Teams dig deep for first chopper challenge in Matakana

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Betsy Tipping, of Te Arai,  leading the Rush Coffee team through the mud commando crawl at the first Westpac Chopper Challenge, which was held at Action Matakana last month. Twenty teams of four people tackled the 30-obstacle course and raised $40,000 for the Auckland Rescue Helicopter Trust.

It would take a lot for most people to throw themselves into chest-deep mud, over a three-metre wall or through smoke-filled crawl tunnels, but 80 people did all that and more in Matakana recently in aid of the Auckland Rescue Helicopter Trust (ARHT).

The inaugural Westpac Chopper Challenge saw 20 teams of four tackle a 30-obstacle assault course and mud run at Action Matakana, off Omaha Flats Road. Competitors included local teams from Warkworth Hireworks and Rush Coffee at Te Arai, as well as three teams made up of ARHT medics and crew.

After a group warm-up and pep talk, contestants took off for two laps of the hardcore obstacle course, much of which seemed to involve almost complete immersion in thick, grey muddy water. Once finished, their efforts were rewarded with hot showers, clean clothes and even an on-site physio for massage and stretching.

It was the first time Brian Wilson of Warkworth Hireworks had tackled anything like this, but he was an instant convert.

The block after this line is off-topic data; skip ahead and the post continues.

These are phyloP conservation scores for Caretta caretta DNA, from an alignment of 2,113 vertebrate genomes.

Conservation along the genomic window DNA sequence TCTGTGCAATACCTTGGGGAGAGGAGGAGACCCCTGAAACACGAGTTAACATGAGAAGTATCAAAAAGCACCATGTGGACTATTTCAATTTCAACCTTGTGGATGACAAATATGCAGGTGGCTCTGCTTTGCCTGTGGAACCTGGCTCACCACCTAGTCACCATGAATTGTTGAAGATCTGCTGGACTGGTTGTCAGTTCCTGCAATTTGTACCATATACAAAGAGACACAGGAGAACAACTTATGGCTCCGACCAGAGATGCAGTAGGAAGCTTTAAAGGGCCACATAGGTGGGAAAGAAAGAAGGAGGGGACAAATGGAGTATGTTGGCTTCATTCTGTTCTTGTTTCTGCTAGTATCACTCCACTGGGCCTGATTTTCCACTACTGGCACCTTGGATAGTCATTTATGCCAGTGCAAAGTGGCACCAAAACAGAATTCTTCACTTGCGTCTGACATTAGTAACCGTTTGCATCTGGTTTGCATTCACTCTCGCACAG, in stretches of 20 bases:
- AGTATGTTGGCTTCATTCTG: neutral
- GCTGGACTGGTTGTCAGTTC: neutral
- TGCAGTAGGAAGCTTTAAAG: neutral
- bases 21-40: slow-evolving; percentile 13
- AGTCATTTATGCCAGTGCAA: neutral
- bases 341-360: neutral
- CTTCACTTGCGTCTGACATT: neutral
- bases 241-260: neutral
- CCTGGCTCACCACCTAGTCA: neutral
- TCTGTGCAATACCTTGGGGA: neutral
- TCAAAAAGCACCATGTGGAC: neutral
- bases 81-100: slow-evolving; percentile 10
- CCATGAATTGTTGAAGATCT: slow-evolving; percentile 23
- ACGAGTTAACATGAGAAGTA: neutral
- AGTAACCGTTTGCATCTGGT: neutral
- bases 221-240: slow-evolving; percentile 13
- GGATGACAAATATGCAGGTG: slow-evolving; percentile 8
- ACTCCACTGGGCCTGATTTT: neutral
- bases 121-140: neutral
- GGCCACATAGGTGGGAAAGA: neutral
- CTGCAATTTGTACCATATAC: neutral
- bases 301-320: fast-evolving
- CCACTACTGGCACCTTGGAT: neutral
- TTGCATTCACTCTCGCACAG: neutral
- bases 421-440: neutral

“It was a hell of a lot of fun and a challenge,” he said. “None of us had done it before, we just did it. I would recommend any family or group to do it, it’s a good event for anyone.”

Rush Coffee’s Betsy Tipping had plenty of family support on the way around.

“It was amazing, so much fun!” she said. “I loved seeing the kids supporting us, I looked up and they said ‘Go Mum!’. We had such a good team and laughed the whole way around – we’re definitely keen for next year!”

ARHT events manager Leanda Hunt said it went really well for a first event.

“We’ve had a lot of success with our Pier to Pier swim between Waiheke and Auckland, so we thought let’s look at doing something different that more people can take part in,” she said.

“We’re really happy for whatever comes out of this. It’s a great place to be and everyone had a great sense of accomplishment.”

With donations and sponsorship, the inaugural Chopper Challenge should raise around $40,000 for the ARHT, which the trust said would save eight lives, since each mission costs around $5000. Donations can be accepted until Monday, December 16 at chopperchallenge.co.nz

The ARHT is celebrating its 50th anniversary this year, making it the oldest civilian rescue helicopter service in the world.


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